But it wasn’t just Neil Patrick Harris getting in on the fun! No, Sean Penn also made sure to make a joke about green cards when Mexican director/writer/producer Alejandro Gonzalez Iñarittu won for Best Picture for Birdman. Ha, ha? No, but really, how is it funny to make a joke at the expense of the millions of Mexican immigrants who are historically marginalized in the US at large, yes, but also in Hollywood specifically? Iñarittu not only handled the joke with grace, he also had a beautiful speech prepared in which he made a point to celebrate Mexicans in this country, and those in Mexico:

The ones who live in Mexico, I pray that we can find and build the government that we deserve. The ones that live in this country, who are just part of the latest generation of immigrants in this county, I just pray they can be treated with the same dignity and respect as the ones who came before and built this incredible immigrant nation.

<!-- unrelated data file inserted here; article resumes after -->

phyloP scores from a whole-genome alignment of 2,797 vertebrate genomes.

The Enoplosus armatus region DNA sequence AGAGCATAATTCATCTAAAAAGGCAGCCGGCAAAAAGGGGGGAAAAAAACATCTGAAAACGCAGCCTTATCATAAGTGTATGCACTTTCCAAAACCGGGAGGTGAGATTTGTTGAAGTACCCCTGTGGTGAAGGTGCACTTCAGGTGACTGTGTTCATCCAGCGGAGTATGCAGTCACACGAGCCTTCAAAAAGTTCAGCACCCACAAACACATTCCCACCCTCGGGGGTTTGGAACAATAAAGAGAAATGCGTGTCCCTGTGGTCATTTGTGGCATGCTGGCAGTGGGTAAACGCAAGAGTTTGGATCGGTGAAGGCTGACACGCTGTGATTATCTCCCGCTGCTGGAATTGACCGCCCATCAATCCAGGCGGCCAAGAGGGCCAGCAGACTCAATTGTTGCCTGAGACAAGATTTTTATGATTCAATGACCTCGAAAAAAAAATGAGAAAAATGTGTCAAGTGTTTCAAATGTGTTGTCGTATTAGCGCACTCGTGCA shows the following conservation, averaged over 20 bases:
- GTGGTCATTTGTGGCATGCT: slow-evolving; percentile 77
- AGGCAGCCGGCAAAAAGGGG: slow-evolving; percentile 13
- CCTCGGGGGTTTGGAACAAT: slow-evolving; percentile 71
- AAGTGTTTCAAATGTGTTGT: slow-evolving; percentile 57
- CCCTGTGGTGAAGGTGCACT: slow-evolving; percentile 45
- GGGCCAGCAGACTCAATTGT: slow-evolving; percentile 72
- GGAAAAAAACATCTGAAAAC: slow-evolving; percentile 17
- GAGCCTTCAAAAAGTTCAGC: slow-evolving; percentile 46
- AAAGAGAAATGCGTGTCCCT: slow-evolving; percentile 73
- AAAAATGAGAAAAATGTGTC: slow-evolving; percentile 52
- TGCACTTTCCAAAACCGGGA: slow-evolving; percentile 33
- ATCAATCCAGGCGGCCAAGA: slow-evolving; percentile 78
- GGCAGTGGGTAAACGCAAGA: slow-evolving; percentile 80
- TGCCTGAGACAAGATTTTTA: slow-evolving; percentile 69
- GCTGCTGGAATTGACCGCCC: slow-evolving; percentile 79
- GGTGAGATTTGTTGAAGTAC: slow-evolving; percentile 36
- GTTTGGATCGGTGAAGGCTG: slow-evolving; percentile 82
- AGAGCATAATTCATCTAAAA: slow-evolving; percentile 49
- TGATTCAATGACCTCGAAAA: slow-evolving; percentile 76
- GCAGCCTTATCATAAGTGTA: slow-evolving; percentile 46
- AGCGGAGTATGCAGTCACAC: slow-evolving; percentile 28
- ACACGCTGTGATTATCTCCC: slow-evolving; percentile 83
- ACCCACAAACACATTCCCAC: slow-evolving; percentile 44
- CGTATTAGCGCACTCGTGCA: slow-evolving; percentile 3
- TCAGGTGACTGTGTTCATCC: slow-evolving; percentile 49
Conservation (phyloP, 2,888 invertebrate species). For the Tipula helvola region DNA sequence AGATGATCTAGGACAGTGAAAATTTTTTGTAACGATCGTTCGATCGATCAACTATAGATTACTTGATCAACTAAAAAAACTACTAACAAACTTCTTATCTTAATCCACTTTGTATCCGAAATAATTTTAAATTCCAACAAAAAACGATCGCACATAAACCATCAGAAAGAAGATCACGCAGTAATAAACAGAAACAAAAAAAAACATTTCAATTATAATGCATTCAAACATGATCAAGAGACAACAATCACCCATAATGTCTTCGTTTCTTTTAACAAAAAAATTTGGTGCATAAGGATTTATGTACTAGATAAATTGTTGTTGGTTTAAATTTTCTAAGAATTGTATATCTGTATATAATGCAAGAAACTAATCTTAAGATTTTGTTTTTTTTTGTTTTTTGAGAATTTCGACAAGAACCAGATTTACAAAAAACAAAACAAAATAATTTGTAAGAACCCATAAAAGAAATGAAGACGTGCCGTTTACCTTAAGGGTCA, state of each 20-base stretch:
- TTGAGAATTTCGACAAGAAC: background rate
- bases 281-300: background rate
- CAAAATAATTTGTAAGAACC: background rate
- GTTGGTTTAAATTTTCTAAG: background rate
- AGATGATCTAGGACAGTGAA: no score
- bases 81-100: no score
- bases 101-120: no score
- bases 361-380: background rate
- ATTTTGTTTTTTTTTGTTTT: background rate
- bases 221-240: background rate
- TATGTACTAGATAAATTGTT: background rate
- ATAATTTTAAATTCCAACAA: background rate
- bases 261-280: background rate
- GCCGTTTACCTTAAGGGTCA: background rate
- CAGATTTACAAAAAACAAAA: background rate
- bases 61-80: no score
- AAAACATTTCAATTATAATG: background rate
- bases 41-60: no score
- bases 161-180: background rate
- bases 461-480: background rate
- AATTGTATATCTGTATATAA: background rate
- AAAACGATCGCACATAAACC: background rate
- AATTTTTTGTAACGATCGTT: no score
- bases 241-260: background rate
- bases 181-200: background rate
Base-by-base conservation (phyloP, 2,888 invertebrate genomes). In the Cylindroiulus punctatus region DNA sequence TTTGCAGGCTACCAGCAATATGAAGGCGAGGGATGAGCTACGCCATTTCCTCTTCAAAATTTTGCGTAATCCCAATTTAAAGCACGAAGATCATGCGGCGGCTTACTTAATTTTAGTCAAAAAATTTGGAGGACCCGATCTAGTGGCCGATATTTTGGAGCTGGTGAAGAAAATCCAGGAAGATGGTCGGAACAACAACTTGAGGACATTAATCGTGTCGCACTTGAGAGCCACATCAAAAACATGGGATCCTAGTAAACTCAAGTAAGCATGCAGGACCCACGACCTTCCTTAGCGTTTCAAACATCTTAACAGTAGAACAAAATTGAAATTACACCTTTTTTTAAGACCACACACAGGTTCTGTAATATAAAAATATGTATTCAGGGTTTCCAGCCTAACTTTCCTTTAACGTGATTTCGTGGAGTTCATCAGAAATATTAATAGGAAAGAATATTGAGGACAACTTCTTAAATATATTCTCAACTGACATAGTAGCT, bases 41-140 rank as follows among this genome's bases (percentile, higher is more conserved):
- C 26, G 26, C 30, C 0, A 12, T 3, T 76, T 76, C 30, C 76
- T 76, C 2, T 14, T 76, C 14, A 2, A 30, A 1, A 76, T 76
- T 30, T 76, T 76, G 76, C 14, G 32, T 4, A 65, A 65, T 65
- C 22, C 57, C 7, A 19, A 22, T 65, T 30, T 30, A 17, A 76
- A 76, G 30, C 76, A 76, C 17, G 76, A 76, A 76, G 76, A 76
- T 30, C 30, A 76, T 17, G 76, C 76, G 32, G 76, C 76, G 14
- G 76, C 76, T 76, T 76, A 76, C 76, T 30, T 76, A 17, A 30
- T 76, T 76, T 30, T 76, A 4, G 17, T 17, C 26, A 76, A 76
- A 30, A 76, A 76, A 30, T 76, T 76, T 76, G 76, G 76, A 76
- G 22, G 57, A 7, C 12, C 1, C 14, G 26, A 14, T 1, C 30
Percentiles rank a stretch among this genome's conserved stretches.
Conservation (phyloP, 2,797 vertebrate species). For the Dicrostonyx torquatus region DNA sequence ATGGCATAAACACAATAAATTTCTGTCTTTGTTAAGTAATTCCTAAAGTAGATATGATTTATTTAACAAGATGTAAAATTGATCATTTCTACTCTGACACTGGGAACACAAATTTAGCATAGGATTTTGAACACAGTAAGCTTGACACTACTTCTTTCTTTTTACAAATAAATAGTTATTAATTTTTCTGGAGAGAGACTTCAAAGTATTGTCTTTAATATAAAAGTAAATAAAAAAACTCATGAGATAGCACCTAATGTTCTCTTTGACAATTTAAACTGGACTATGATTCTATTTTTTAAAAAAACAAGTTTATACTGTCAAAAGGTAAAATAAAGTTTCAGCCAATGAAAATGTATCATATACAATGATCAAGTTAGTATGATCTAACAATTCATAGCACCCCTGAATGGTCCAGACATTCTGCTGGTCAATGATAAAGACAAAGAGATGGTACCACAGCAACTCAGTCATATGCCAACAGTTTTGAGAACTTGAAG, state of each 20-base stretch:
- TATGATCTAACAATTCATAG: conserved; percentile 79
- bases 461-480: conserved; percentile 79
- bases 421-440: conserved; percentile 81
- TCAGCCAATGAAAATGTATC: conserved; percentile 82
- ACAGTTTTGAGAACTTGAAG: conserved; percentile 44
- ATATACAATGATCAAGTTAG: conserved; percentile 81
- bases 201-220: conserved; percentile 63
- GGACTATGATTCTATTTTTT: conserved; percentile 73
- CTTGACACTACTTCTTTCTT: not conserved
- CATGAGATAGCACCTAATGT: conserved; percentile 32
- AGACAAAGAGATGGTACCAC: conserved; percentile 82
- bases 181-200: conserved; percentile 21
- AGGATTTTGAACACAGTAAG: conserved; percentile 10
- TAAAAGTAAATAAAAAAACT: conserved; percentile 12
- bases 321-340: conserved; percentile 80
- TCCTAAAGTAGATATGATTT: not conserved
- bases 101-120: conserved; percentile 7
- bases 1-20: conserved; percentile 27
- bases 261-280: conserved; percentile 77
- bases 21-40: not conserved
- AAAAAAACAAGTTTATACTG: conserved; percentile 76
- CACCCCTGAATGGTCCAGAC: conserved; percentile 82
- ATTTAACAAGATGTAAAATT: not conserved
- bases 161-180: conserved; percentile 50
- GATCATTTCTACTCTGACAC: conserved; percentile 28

And then there was Patricia Arquette. Winner of the Best Supporting Actress award for her work in Boyhood, Arquette’s acceptance speech, in which she asked for equal rights for women was moving and powerful enough to get Meryl Streep up on her feet and cheering. And yet. When Arquette went backstage to be interviewed, she managed to betray a vision of equality so myopic as to be laughable if it wasn’t so misguided and blatantly insensitive and frankly wrong. Arquette elaborated on her call for equal rights for women by saying:

It’s time for women. Equal means equal. The truth is the older women get, the less money they make. The highest percentage of children living in poverty are in female-headed households. It’s inexcusable that we go around the world and we talk about equal rights for women in other countries and we don’t. One of those superior court justices said two years ago in a law speech at a university that we don’t have equal rights for women in America and we don’t because when they wrote Constitution, they didn’t intend it for women. So the truth is even though we sort of feel like we have equal rights in America right under the surface there are huge issues at play that really do affect women. It’s time for all the women in America, and all the men that love women and all the gay people and all the people of color that we’ve all fought for to fight for us now.